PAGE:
2. Contextual Subtheory

This subtheory suggests that intelligent behavior is directly related to the sociocultural context where it occurs. It also pertains to the learner's ability to adapt to the environment, select a more conducive environment, and shape their current environment. In short, the Contextual subtheory shows the connection between the behavior itself, and the task, problem, or situation in which the behavior takes place. It also states that the learner's level of experience plays a vital role. According to Sternberg, this ties into the gift of practical intelligence. Learners who possess this form of "practical giftedness" [2] are able to adjust and adapt based on the situation and surroundings.

3. Experiential Subtheory

The third and final subtheory pertains to experience and familiarity. Learners who have performed a task on numerous occasions will be more familiar with the steps involved because they have more experience. According to Sternberg, there are two types of experience to consider:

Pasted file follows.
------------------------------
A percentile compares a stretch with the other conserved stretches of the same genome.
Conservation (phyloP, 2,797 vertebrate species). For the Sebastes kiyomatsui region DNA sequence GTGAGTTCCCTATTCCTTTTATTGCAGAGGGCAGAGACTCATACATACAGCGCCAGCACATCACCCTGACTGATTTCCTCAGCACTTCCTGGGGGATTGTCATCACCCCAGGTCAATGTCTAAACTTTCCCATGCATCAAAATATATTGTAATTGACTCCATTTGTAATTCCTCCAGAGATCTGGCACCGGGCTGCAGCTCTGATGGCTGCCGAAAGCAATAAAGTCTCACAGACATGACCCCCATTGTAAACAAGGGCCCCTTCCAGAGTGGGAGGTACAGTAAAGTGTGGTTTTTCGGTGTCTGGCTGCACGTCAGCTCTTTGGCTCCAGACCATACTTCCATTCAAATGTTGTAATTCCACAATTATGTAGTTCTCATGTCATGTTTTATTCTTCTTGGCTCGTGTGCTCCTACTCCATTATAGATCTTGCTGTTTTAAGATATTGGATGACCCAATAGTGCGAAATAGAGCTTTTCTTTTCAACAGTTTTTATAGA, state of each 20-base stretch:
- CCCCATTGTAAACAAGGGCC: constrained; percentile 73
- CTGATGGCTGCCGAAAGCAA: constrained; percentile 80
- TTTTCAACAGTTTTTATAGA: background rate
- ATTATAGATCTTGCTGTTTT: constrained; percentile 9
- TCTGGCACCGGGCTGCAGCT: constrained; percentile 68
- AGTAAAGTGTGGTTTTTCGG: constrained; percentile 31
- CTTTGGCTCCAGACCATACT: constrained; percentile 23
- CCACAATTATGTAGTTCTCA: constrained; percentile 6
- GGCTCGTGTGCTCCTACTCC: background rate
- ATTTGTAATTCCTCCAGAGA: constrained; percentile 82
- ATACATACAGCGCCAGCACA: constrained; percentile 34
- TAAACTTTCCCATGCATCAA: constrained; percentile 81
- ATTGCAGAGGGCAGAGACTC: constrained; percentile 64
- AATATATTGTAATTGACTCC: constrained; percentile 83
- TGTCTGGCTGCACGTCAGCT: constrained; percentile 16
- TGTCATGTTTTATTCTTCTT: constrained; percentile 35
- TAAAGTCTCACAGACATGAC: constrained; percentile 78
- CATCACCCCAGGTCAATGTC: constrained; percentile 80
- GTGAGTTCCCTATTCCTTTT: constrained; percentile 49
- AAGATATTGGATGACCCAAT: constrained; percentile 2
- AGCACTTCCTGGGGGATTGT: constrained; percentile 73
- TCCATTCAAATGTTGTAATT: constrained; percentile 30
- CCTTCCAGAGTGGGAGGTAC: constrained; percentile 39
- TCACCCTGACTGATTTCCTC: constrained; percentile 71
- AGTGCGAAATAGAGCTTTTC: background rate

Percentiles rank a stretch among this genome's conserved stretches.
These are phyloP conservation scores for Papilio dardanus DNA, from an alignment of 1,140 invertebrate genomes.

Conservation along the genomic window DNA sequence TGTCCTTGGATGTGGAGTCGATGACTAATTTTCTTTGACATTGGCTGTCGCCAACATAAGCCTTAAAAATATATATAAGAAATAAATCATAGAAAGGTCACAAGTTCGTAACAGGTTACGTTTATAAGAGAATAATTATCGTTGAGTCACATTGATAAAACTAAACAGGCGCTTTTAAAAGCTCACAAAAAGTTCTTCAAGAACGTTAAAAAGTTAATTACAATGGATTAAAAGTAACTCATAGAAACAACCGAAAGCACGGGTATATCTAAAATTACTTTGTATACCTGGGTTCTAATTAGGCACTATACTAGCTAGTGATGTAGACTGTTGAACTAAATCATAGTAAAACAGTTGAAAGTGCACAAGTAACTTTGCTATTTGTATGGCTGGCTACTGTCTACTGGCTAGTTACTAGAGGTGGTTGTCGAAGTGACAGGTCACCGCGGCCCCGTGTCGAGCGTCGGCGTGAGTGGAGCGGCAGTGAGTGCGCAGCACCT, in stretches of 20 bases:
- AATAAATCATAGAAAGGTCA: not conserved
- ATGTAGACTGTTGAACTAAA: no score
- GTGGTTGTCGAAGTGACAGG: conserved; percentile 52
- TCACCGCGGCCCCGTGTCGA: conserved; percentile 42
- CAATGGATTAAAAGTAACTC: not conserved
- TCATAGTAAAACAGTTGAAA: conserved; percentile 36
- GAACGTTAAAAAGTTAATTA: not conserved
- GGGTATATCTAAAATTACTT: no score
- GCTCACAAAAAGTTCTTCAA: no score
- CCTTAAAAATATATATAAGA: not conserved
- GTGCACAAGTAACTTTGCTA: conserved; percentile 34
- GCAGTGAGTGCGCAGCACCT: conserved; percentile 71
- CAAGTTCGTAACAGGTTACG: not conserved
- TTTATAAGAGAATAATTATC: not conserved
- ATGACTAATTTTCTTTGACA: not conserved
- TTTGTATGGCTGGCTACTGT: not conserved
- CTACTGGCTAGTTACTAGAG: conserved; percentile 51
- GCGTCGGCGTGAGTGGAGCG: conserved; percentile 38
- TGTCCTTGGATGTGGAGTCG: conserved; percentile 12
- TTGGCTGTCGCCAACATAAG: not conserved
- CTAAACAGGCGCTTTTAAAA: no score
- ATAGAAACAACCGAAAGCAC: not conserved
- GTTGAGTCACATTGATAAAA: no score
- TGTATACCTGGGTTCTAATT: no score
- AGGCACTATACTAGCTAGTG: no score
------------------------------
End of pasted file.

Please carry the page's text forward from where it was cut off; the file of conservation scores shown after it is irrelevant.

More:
• Novel
    "Novel" situations are brand new for the learner. They have never performed the task before, but experientially intelligent learners can use their previously acquired knowledge and skill sets to complete the process.
  • Automation
    "Automated" situations involve tasks that are very familiar, thanks to the fact that they have been carried out numerous times in the past. Learners can simply go through the motions to accomplish the task, and can even multitask in some cases.

Applying 5 KeyPrinciples Of The Triarchic Theory In Online Training

There are 5 principles that underlie the Triarchic Theory. Here is an explanation of each, as well as 5 tips to help you use them in your online training course design:

1. Online training experiences should be relevant to employees from a sociocultural standpoint.